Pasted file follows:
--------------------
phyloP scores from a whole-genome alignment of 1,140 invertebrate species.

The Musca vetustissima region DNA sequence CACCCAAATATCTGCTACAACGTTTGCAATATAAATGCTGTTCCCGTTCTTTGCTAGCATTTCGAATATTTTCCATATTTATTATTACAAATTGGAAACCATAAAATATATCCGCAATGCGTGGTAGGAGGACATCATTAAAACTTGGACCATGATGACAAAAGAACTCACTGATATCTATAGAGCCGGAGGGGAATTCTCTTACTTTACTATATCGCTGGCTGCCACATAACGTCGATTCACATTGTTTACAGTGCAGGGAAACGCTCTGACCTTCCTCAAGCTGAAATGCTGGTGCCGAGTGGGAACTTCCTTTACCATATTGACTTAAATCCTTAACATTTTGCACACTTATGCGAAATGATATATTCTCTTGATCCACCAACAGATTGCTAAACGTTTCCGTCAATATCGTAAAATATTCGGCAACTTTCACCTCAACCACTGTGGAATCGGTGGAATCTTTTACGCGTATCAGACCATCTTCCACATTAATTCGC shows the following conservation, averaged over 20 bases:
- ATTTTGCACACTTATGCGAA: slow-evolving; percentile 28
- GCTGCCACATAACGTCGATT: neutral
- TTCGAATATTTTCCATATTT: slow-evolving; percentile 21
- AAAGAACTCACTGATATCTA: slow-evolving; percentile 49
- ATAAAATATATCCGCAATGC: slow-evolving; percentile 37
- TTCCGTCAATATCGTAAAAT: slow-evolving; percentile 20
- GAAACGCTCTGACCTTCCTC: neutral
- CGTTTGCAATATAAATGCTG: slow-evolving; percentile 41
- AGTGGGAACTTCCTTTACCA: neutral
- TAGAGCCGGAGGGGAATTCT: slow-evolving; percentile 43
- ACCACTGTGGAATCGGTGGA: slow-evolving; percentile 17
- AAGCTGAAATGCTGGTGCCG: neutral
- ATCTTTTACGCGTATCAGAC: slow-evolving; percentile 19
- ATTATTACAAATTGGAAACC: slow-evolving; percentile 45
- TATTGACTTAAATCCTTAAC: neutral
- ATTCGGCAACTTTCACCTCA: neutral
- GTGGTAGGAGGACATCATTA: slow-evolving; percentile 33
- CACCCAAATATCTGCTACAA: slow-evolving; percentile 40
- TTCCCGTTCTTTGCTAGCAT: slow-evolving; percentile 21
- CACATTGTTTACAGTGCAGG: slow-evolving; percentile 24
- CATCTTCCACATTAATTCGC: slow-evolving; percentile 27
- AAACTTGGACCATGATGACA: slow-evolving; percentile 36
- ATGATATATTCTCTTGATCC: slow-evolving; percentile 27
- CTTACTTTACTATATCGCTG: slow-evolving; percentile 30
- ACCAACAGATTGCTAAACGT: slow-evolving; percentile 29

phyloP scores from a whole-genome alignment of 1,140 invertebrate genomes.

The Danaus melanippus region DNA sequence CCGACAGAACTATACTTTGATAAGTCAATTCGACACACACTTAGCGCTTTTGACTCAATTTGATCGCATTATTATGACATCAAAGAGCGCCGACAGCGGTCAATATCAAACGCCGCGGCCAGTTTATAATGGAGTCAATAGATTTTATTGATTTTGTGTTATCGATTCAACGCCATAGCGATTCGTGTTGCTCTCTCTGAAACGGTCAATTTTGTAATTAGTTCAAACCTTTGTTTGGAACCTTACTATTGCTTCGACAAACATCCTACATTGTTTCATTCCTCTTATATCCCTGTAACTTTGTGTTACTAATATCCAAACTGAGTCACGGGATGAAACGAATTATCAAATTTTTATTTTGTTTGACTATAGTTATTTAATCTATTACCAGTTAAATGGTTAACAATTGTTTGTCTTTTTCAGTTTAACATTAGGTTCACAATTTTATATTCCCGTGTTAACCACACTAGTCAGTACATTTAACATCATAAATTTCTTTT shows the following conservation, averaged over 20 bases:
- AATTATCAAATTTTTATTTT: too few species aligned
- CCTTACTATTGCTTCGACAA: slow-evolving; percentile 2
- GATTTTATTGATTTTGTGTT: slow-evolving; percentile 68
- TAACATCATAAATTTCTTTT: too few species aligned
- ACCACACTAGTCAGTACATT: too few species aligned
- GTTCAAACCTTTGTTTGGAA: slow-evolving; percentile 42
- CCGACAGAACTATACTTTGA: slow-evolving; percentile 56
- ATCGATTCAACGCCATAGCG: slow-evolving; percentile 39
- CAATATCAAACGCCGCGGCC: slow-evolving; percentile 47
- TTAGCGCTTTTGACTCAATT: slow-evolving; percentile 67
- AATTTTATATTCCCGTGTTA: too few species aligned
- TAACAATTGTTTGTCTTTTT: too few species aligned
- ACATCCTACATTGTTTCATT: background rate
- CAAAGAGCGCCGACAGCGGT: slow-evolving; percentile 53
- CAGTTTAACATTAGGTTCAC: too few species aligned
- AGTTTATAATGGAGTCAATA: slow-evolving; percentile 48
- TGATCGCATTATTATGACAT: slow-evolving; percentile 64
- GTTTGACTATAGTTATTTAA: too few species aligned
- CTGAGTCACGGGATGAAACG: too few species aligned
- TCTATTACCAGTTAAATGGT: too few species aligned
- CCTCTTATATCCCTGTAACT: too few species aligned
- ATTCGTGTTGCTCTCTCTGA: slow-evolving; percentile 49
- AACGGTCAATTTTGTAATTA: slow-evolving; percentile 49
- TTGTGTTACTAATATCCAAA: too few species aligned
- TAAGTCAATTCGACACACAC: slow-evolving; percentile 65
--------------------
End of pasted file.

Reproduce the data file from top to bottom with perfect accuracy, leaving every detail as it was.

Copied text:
phyloP scores from a whole-genome alignment of 1,140 invertebrate species.

The Musca vetustissima region DNA sequence CACCCAAATATCTGCTACAACGTTTGCAATATAAATGCTGTTCCCGTTCTTTGCTAGCATTTCGAATATTTTCCATATTTATTATTACAAATTGGAAACCATAAAATATATCCGCAATGCGTGGTAGGAGGACATCATTAAAACTTGGACCATGATGACAAAAGAACTCACTGATATCTATAGAGCCGGAGGGGAATTCTCTTACTTTACTATATCGCTGGCTGCCACATAACGTCGATTCACATTGTTTACAGTGCAGGGAAACGCTCTGACCTTCCTCAAGCTGAAATGCTGGTGCCGAGTGGGAACTTCCTTTACCATATTGACTTAAATCCTTAACATTTTGCACACTTATGCGAAATGATATATTCTCTTGATCCACCAACAGATTGCTAAACGTTTCCGTCAATATCGTAAAATATTCGGCAACTTTCACCTCAACCACTGTGGAATCGGTGGAATCTTTTACGCGTATCAGACCATCTTCCACATTAATTCGC shows the following conservation, averaged over 20 bases:
- ATTTTGCACACTTATGCGAA: slow-evolving; percentile 28
- GCTGCCACATAACGTCGATT: neutral
- TTCGAATATTTTCCATATTT: slow-evolving; percentile 21
- AAAGAACTCACTGATATCTA: slow-evolving; percentile 49
- ATAAAATATATCCGCAATGC: slow-evolving; percentile 37
- TTCCGTCAATATCGTAAAAT: slow-evolving; percentile 20
- GAAACGCTCTGACCTTCCTC: neutral
- CGTTTGCAATATAAATGCTG: slow-evolving; percentile 41
- AGTGGGAACTTCCTTTACCA: neutral
- TAGAGCCGGAGGGGAATTCT: slow-evolving; percentile 43
- ACCACTGTGGAATCGGTGGA: slow-evolving; percentile 17
- AAGCTGAAATGCTGGTGCCG: neutral
- ATCTTTTACGCGTATCAGAC: slow-evolving; percentile 19
- ATTATTACAAATTGGAAACC: slow-evolving; percentile 45
- TATTGACTTAAATCCTTAAC: neutral
- ATTCGGCAACTTTCACCTCA: neutral
- GTGGTAGGAGGACATCATTA: slow-evolving; percentile 33
- CACCCAAATATCTGCTACAA: slow-evolving; percentile 40
- TTCCCGTTCTTTGCTAGCAT: slow-evolving; percentile 21
- CACATTGTTTACAGTGCAGG: slow-evolving; percentile 24
- CATCTTCCACATTAATTCGC: slow-evolving; percentile 27
- AAACTTGGACCATGATGACA: slow-evolving; percentile 36
- ATGATATATTCTCTTGATCC: slow-evolving; percentile 27
- CTTACTTTACTATATCGCTG: slow-evolving; percentile 30
- ACCAACAGATTGCTAAACGT: slow-evolving; percentile 29

phyloP scores from a whole-genome alignment of 1,140 invertebrate genomes.

The Danaus melanippus region DNA sequence CCGACAGAACTATACTTTGATAAGTCAATTCGACACACACTTAGCGCTTTTGACTCAATTTGATCGCATTATTATGACATCAAAGAGCGCCGACAGCGGTCAATATCAAACGCCGCGGCCAGTTTATAATGGAGTCAATAGATTTTATTGATTTTGTGTTATCGATTCAACGCCATAGCGATTCGTGTTGCTCTCTCTGAAACGGTCAATTTTGTAATTAGTTCAAACCTTTGTTTGGAACCTTACTATTGCTTCGACAAACATCCTACATTGTTTCATTCCTCTTATATCCCTGTAACTTTGTGTTACTAATATCCAAACTGAGTCACGGGATGAAACGAATTATCAAATTTTTATTTTGTTTGACTATAGTTATTTAATCTATTACCAGTTAAATGGTTAACAATTGTTTGTCTTTTTCAGTTTAACATTAGGTTCACAATTTTATATTCCCGTGTTAACCACACTAGTCAGTACATTTAACATCATAAATTTCTTTT shows the following conservation, averaged over 20 bases:
- AATTATCAAATTTTTATTTT: too few species aligned
- CCTTACTATTGCTTCGACAA: slow-evolving; percentile 2
- GATTTTATTGATTTTGTGTT: slow-evolving; percentile 68
- TAACATCATAAATTTCTTTT: too few species aligned
- ACCACACTAGTCAGTACATT: too few species aligned
- GTTCAAACCTTTGTTTGGAA: slow-evolving; percentile 42
- CCGACAGAACTATACTTTGA: slow-evolving; percentile 56
- ATCGATTCAACGCCATAGCG: slow-evolving; percentile 39
- CAATATCAAACGCCGCGGCC: slow-evolving; percentile 47
- TTAGCGCTTTTGACTCAATT: slow-evolving; percentile 67
- AATTTTATATTCCCGTGTTA: too few species aligned
- TAACAATTGTTTGTCTTTTT: too few species aligned
- ACATCCTACATTGTTTCATT: background rate
- CAAAGAGCGCCGACAGCGGT: slow-evolving; percentile 53
- CAGTTTAACATTAGGTTCAC: too few species aligned
- AGTTTATAATGGAGTCAATA: slow-evolving; percentile 48
- TGATCGCATTATTATGACAT: slow-evolving; percentile 64
- GTTTGACTATAGTTATTTAA: too few species aligned
- CTGAGTCACGGGATGAAACG: too few species aligned
- TCTATTACCAGTTAAATGGT: too few species aligned
- CCTCTTATATCCCTGTAACT: too few species aligned
- ATTCGTGTTGCTCTCTCTGA: slow-evolving; percentile 49
- AACGGTCAATTTTGTAATTA: slow-evolving; percentile 49
- TTGTGTTACTAATATCCAAA: too few species aligned
- TAAGTCAATTCGACACACAC: slow-evolving; percentile 65